Domestic Violence and Technology Safety
By Resilience Lead Shelter Advocate, Allyson
The Dangers of Technology
While technology can be an incredibly useful tool that helps bring people together, it can also be used as a controlling tactic in an abusive relationship. Throughout this blog, we will focus on how abusers use technology in ways to hurt or intimidate their partners and what you can do to keep yourself safe, digitally.
Impersonation is a controlling behavior that we are seeing more in recent years. Technology makes it quite easier to pretend you are someone you are not. Abusers often find ways to gain access to their partners social media or e-mail accounts and send communications as that person. There are ways to hide or “spoof” your phone number and alter your voice. Very often, partners are requiring passwords to email or social media accounts. Most of us do not even think about logging out of our accounts on personal computers, televisions, cell phones, etc.
The release of smart appliances, while a welcomed technological advance by many, offer another opportunity for abusers to torment their victims. These days, we are able to turn on lights, adjust thermostats, open garage doors, turn on our ovens and play music all remotely from our phones. With remote access, it is easier for abusers to use this technology against their partner. There have been several reports of abusers using remote thermostats to control the heat or air in the home or logging into Bluetooth devices such as Alexa while not physically there. One survivor had reported that their abuser still had access to their device and would play very loud, hateful music in the middle of the night to wake them up.
There are also now several different ways to track a person’s location. There are apps for cell phones that have the capability to track and monitor a person’s movement, phone calls and texts. Several of these apps are marketed as ways for parents to track their teenage children, but in the wrong hands they can be dangerous. Lastly, much of our personal information can be found online through searches. When signing up for rewards accounts, social media or other accounts, many businesses obtain and sell your information, making it easier to find personal information online.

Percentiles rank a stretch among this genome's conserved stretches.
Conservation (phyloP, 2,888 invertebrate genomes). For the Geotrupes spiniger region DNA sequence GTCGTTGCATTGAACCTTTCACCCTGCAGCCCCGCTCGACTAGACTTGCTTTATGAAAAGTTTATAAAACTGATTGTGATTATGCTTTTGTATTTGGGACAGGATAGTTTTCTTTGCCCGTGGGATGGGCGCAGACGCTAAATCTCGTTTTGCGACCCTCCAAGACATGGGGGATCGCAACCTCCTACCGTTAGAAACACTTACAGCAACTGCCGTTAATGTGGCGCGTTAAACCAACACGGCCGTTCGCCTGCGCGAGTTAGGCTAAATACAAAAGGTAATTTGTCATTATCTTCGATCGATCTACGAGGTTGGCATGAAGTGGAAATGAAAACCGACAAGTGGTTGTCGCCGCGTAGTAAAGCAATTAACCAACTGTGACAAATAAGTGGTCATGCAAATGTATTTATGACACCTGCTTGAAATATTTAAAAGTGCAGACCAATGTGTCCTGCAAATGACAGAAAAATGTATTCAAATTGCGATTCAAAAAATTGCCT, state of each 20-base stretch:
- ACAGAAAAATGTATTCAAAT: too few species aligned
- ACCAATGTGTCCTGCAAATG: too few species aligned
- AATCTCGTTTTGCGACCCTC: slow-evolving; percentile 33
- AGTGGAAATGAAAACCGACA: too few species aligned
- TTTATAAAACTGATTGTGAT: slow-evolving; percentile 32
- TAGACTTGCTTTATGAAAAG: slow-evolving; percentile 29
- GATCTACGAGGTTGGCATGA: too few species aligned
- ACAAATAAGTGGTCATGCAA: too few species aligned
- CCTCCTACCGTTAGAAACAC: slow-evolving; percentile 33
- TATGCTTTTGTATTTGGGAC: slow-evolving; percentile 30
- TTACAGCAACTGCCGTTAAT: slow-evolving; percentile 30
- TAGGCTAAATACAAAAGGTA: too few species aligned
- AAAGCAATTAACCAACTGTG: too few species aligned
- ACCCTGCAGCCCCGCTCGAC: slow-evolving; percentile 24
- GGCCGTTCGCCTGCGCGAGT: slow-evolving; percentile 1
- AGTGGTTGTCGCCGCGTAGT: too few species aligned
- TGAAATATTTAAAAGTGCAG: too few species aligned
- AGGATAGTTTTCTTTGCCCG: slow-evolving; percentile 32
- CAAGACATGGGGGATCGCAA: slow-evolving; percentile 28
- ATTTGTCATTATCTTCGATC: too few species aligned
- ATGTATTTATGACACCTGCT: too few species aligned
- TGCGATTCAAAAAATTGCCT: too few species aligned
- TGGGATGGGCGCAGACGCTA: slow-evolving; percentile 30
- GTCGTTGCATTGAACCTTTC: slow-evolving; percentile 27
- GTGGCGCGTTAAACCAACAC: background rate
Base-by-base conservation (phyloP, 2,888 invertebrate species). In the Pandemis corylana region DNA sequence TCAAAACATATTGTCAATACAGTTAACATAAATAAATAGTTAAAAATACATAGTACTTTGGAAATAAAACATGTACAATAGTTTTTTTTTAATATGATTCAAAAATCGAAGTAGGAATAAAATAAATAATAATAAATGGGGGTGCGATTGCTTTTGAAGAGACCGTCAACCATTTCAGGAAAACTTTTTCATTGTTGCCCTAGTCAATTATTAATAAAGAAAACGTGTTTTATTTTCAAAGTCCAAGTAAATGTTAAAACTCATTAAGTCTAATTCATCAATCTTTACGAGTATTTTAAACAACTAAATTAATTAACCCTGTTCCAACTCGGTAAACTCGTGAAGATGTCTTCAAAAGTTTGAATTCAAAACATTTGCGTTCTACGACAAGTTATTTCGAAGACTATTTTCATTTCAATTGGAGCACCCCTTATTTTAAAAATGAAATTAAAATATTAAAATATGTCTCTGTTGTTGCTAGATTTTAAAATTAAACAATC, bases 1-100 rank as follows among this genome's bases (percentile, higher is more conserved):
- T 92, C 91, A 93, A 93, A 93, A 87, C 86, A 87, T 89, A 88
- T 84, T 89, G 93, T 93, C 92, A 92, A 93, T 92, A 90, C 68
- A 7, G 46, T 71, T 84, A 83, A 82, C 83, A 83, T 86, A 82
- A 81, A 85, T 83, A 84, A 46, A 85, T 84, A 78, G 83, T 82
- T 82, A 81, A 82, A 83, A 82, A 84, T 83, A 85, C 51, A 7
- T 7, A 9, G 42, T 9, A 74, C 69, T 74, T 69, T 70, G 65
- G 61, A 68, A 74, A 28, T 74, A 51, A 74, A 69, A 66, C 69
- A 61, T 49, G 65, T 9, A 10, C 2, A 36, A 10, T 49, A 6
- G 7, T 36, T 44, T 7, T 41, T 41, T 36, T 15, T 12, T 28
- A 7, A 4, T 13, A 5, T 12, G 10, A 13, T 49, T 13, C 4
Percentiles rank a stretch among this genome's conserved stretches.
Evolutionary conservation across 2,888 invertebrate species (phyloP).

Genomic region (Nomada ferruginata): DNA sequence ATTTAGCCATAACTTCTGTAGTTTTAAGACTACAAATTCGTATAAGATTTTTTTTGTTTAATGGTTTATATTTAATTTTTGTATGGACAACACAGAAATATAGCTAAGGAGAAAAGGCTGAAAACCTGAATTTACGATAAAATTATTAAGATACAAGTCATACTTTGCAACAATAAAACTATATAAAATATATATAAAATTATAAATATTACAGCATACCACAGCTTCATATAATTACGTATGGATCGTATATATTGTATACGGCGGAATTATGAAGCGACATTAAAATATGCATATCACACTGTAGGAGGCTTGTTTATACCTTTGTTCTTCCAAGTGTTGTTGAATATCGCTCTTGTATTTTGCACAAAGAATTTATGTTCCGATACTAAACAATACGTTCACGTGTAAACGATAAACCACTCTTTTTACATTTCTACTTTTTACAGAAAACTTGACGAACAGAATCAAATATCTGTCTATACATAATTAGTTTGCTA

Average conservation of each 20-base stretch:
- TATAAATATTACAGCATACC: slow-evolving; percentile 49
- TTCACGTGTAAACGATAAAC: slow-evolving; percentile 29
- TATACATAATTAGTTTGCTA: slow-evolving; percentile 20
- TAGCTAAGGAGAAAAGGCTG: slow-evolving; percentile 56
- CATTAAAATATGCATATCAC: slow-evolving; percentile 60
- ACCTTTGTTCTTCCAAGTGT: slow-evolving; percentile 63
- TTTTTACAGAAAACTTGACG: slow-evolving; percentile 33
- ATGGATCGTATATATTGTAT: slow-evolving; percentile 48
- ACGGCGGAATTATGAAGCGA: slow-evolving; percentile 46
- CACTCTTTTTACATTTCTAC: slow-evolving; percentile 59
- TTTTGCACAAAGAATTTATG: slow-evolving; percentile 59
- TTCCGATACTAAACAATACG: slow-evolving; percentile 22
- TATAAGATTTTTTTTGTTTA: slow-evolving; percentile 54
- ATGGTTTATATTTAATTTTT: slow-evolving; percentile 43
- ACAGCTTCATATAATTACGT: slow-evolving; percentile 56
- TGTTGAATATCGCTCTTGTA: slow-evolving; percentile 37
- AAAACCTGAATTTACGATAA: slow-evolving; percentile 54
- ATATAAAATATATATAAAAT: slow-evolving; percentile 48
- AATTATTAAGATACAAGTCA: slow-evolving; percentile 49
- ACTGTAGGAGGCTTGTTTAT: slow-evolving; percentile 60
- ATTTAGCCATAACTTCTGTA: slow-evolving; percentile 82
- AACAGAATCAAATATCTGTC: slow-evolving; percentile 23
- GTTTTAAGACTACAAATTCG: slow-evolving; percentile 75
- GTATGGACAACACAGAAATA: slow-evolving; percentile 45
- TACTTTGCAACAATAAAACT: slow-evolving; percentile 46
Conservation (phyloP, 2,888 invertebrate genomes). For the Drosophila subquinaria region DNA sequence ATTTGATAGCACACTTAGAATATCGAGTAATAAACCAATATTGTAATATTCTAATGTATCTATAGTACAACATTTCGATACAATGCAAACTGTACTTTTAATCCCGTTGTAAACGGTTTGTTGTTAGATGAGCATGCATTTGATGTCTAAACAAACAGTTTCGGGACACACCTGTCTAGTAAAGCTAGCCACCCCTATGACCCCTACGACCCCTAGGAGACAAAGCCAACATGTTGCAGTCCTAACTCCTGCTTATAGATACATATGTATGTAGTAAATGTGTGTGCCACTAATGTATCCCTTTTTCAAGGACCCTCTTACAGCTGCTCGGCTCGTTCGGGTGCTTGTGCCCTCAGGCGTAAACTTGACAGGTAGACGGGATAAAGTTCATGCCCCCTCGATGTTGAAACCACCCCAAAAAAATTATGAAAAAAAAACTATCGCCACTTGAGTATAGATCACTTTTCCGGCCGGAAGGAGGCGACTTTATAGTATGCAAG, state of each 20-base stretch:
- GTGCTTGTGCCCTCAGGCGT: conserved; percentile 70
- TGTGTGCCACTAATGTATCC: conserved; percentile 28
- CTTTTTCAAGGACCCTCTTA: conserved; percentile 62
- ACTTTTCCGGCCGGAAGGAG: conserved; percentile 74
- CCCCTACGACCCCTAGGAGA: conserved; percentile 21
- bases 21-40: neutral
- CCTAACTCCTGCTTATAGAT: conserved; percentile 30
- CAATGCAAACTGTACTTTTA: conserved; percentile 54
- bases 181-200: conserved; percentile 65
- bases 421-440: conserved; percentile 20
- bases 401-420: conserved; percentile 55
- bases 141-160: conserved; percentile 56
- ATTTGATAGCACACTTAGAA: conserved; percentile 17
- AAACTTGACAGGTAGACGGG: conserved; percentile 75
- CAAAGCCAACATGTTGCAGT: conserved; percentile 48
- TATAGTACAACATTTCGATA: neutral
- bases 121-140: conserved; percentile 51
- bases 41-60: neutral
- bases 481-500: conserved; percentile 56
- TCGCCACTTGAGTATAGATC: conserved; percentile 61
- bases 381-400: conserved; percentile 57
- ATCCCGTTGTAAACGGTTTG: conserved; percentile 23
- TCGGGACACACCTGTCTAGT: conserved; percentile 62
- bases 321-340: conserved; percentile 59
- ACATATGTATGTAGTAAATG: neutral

Safety Planning with Technology
Technology truly is an important advancement that in many instances makes our lives easier every single day. To abstain from technology completely is unrealistic, so we’d like to offer some information on how to protect your safety through technology. Particularly for survivors of abuse, it is important to make an individualized and comprehensive safety plan.
Do your best to use a computer or device that you know would be safe. If you suspect someone is watching your phone or computer, use a friend’s, family member’s or public device. If this is not an option, treat the phone as if it is being watched. Do not search locations specific to you, do not text or save important information and do not access any accounts that the abuser would not already be aware of.
Change all of your passwords and user names. Most of us utilize the same passwords and user names for several of our accounts. You should make sure that your passwords are different, especially your email. Since most of our accounts reset passwords to our email, it is most important to have your email password be very secure. When setting a secure password, do not use names or dates that are very important to you as those close to you would be able to guess them.
If possible, replace devices and reset the settings. Always be sure to keep your cell phone and computer location turned off unless you are actively using it. Make sure to sign out of accounts when you are not using them as well. For example, if you sign into your google account on your phone, personal email, television and tablet – all of those devices are saving your data. If fleeing a situation and you leave a device behind that you are still logged into, someone can see all of the searches that you may be actively making on your phone.
In general, you should always keep your social media accounts private. Do not accept friend requests or messages from anyone that you do not know in person, sign out of your accounts and change your passwords often. It is also important to not answer phone calls from numbers you do not recognize. If the message is important enough, the person will leave a voicemail.
If you or someone you know is experiencing technology abuse, please call or e–mail us. We have experts on staff to personally assist with safety planning around technology.
Lastly and perhaps most importantly, believe survivors. It may be easy to dismiss someone who is feeling paranoid about changes in the thermostat or feeling like they are being followed. However, your support could help provide the spark that someone needs to reach out for help.